A mild and effective method for coupling trifluoromethyl groups on to aryl rings has been developed by US chemists
A mild and effective method for coupling trifluoromethyl groups on to aryl rings has been developed by US chemists. With increasing use of fluorine in drug molecules, the process should be especially useful in medicinal chemistry and agrochemical development.
Fluorination of organic molecules can have drastic effects on their properties, changing their solubility and polarity, and in the case of drug molecules, how well they are absorbed into the body and how resistant they are to metabolism. However, as Stephen Buchwald from the Massachusetts Institute of Technology in Boston, explains, reliable methods to add fluorine - particularly CF3 groups - to aromatic rings are lacking from the synthetic chemist’s toolkit.
Buchwald’s team has developed a catalytic system that can substitute aryl chlorides for CF3 groups. The catalyst is based around palladium and one of the group’s trademark biaryl phosphine ligands - BrettPhos - along with trifluoromethyl triethylsilane (Et3Si-CF3) and potassium fluoride. Using aryl chlorides rather than bromides, iodides or triflates drastically expands the scope of the method, says Buchwald, because there is a much wider range available.
There are three key steps in a successful cross-coupling reaction: oxidative addition of the metal into the C-Cl bond; transfer of the other coupling partner (CF3 in this case) onto the complex; and reductive elimination to bring the two partners together and release the metal to catalyse another reaction.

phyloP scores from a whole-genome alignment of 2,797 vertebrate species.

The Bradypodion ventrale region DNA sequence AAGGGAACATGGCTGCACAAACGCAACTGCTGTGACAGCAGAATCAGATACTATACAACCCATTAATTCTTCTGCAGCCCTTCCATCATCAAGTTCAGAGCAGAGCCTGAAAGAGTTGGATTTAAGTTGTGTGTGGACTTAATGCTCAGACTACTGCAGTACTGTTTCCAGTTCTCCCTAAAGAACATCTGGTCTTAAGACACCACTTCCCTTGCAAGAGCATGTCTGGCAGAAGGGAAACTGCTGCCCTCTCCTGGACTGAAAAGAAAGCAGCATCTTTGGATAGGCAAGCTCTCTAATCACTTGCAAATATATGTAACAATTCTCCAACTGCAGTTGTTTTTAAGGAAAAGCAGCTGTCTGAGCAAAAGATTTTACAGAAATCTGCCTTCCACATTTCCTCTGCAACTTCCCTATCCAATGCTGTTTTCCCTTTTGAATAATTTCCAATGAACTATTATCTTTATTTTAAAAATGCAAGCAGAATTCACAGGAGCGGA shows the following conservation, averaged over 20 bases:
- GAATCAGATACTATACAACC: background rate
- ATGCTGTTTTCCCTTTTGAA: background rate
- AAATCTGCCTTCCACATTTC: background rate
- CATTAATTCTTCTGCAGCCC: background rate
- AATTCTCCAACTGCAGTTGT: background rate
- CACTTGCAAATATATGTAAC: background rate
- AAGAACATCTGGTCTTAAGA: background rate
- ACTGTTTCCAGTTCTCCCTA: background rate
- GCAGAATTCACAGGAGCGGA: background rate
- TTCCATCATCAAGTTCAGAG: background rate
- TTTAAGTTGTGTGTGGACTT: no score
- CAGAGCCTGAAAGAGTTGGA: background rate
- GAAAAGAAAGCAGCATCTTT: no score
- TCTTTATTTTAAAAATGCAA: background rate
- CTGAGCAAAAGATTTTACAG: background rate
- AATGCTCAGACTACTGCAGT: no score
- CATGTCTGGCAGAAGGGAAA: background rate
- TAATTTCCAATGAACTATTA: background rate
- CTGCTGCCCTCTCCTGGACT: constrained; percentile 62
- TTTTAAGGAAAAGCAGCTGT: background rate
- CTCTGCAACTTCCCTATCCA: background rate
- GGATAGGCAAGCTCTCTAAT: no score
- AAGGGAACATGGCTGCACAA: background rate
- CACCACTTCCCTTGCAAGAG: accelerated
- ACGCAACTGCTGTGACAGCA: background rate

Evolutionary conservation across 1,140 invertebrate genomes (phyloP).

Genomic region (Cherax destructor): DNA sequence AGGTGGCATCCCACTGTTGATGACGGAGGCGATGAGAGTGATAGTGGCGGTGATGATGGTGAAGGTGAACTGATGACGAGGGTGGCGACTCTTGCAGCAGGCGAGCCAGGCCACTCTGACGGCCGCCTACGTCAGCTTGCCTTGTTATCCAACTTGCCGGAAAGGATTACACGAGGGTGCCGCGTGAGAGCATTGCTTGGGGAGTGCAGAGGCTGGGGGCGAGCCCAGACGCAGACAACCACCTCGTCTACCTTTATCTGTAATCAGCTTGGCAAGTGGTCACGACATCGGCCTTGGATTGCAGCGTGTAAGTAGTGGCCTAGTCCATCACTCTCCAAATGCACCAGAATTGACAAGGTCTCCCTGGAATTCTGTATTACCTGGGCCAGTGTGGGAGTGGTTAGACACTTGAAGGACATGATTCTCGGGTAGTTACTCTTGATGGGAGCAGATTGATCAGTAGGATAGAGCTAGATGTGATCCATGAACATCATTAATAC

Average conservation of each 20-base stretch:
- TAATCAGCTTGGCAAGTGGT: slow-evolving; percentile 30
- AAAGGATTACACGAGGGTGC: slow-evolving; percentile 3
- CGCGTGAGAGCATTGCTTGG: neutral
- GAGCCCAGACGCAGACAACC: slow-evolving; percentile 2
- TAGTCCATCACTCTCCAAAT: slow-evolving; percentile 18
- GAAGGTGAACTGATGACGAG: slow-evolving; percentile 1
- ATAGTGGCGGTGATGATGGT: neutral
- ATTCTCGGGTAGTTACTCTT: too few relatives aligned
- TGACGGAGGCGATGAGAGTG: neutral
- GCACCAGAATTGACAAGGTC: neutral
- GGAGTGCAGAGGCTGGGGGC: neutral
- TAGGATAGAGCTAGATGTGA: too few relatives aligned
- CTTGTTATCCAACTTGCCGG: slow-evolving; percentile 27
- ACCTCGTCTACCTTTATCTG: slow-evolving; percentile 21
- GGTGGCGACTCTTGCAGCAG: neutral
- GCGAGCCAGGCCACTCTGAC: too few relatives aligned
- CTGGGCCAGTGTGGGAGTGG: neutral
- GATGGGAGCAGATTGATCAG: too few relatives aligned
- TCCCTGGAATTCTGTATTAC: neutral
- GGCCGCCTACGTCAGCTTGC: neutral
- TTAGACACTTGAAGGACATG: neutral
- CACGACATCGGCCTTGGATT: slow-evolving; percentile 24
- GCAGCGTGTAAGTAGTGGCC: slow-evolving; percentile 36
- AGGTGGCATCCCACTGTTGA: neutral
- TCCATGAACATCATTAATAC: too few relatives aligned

Buchwald explains that although the reductive elimination step was tricky, the biggest problem in this case was getting the CF3 group to transfer successfully to palladium under conditions where the other steps would also work. ’Lots of people have made huge contributions to working out the individual steps of the cycle, and developing transfer agents,’ he adds. ’Part of the key to our success is the set of ligands we’ve developed that give catalysts desirable properties, particularly inducing reductive elimination.’
Melanie Sanford, a palladium catalysis expert from the University of Michigan in Ann Arbor, US, praised the work, calling it ’a spectacular advance’ and reiterating its potential usefulness to medicinal chemists. ’Buchwald’s new ligands are really amazing,’ she adds, ’and they have allowed him to do reactions like this that have been pursued unsuccessfully for over 20 years.’
While Buchwald is sure that the method as it stands will be useful for drug discovery, he admits that it is still too expensive for manufacturing molecules on a large scale. ’We want people to be able to use the chemistry,’ he adds, ’so we’re working on understanding the mechanism better and tweaking it to make it more practical.’
E J Cho et al, Science, 2010, DOI: 10.1126/science.1190524